PRESS STATEMENT: FOR IMMEDIATE RELEASE Contact: [email protected]
The Access to Equitable Carrier Screening Coalition (AECS), a multi-stakeholder coalition of laboratories dedicated to ensuring that individuals of reproductive age and their partners have access to equitable carrier screening, supports the American College of Genetics and Genomics (ACMG) updated Practice Resource on carrier screening for autosomal recessive and X-linked conditions.
With this updated Practice Resource, ACMG made an important update that acknowledges how advancements in carrier screening now enable individuals to understand their reproductive risks in a more equitable manner and make informed decisions based upon their personal values and preferences.
This ACMG’s Practice Resource recognizes the need for more equitable carrier screening, stating “carrier screening paradigms should be ethnic and population neutral and more inclusive of diverse populations.” ACMG guidance specifically no longer recommends an initial approach to carrier screening focused solely on Cystic Fibrosis, Spinal Muscular Atrophy, or ethnicity because it does not provide equitable evaluation. Instead, ACMG recommends all pregnant patients and those planning pregnancy should be offered carrier screening for conditions with a carrier frequency of >1/200, which encompasses over 100 inheritable autosomal recessive and X-linked conditions, and that payers should provide coverage for this level of carrier screening. This recommendation replaces ACMG’s previous guidance and position statements on prenatal/preconception expanded carrier screening from more than a decade ago.
“With a focus on equity, this Practice Resource from ACMG is a major step forward in recognizing changing trends in population demographics such as individuals who identify ancestral background as being from two or more races and the complexity in obtaining accurate self-reported ancestry and family history,” said Dr. Haywood Brown, board certified obstetrician and gynecologist and AECS Coalition Executive Medical Director.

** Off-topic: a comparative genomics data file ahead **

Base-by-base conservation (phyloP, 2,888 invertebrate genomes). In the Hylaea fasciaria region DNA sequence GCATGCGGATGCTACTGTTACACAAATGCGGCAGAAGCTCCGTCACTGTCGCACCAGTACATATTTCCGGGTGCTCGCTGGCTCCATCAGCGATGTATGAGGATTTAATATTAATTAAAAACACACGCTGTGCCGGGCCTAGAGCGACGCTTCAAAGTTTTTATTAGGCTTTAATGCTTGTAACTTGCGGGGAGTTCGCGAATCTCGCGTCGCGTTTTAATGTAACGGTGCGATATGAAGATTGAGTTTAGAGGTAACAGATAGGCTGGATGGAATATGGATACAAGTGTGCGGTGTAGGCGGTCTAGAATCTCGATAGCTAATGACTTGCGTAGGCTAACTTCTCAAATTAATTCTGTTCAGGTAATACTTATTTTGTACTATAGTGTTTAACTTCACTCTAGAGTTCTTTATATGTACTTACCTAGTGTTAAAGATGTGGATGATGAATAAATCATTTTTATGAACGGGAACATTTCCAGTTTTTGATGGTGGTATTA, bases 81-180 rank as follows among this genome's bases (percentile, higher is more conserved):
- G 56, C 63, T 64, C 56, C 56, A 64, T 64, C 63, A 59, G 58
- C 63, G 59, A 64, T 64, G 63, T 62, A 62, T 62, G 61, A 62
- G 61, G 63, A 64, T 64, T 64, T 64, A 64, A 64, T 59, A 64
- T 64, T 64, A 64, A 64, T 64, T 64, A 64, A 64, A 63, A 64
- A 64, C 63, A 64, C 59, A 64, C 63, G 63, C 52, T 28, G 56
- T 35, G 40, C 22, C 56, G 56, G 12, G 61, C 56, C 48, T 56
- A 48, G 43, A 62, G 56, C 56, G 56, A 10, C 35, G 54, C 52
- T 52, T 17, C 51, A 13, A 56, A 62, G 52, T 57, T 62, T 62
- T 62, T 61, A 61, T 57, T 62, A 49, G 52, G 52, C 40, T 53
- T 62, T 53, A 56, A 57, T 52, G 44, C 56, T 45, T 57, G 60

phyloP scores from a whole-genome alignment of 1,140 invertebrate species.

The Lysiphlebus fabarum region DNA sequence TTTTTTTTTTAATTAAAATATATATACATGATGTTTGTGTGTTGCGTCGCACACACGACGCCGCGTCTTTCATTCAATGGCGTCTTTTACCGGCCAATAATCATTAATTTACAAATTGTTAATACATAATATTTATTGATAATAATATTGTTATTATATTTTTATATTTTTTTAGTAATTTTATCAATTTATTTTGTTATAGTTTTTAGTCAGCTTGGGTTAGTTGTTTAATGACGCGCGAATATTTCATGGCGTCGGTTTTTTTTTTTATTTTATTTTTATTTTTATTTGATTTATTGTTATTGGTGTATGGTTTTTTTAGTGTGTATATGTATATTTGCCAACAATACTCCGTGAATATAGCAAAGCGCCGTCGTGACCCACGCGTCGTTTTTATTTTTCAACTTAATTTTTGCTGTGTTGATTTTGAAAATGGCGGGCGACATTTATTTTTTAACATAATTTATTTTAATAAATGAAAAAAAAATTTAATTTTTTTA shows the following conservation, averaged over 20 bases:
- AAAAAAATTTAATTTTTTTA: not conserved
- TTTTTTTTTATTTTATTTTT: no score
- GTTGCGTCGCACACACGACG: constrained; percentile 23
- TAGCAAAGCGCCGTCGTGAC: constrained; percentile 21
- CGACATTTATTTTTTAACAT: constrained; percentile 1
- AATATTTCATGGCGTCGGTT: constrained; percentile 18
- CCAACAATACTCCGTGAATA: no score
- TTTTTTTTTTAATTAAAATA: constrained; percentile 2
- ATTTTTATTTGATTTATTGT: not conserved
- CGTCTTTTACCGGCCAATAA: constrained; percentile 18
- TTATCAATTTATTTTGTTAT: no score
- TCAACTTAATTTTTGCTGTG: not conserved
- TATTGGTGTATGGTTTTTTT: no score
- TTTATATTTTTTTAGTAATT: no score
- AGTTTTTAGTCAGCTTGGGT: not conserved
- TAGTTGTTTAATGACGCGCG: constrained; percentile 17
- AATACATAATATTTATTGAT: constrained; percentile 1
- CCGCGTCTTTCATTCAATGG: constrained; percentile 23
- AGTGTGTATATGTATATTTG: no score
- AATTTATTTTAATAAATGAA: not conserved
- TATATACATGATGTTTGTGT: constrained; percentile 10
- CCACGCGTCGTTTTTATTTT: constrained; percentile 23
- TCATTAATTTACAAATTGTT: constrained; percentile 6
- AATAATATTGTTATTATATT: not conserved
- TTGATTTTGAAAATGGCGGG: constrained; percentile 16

Dr. Brown added, “By offering carrier screening irrespective of self-reported race/ethnicity, we are now able to provide important information to prospective parents that was previously only reserved for those who fit into socially defined constructs of risk.”
Shari Ungerleider, Project Coordinator for the Jewish Genetic Disease Consortium (JGDC), said, “This updated guidance from ACMG goes a long way in providing critical decision-making information to the patients we support. Having a child born with a rare disease and watching him suffer for years and eventually having him die in my arms, made me aware of the importance of carrier screening and ensuring it is available to all individuals.”
Ungerleider noted that, “The purpose of preconception carrier screening is to identify couples, preferably before pregnancy, and help them understand the impact of the diseases they carry on an affected child and to present reproductive options to the couple.” She said, “Offering this testing regardless of a person’s race or ethnicity ensures access to this information for all individuals and addresses previous limitations associated with ethnicity-based screening.”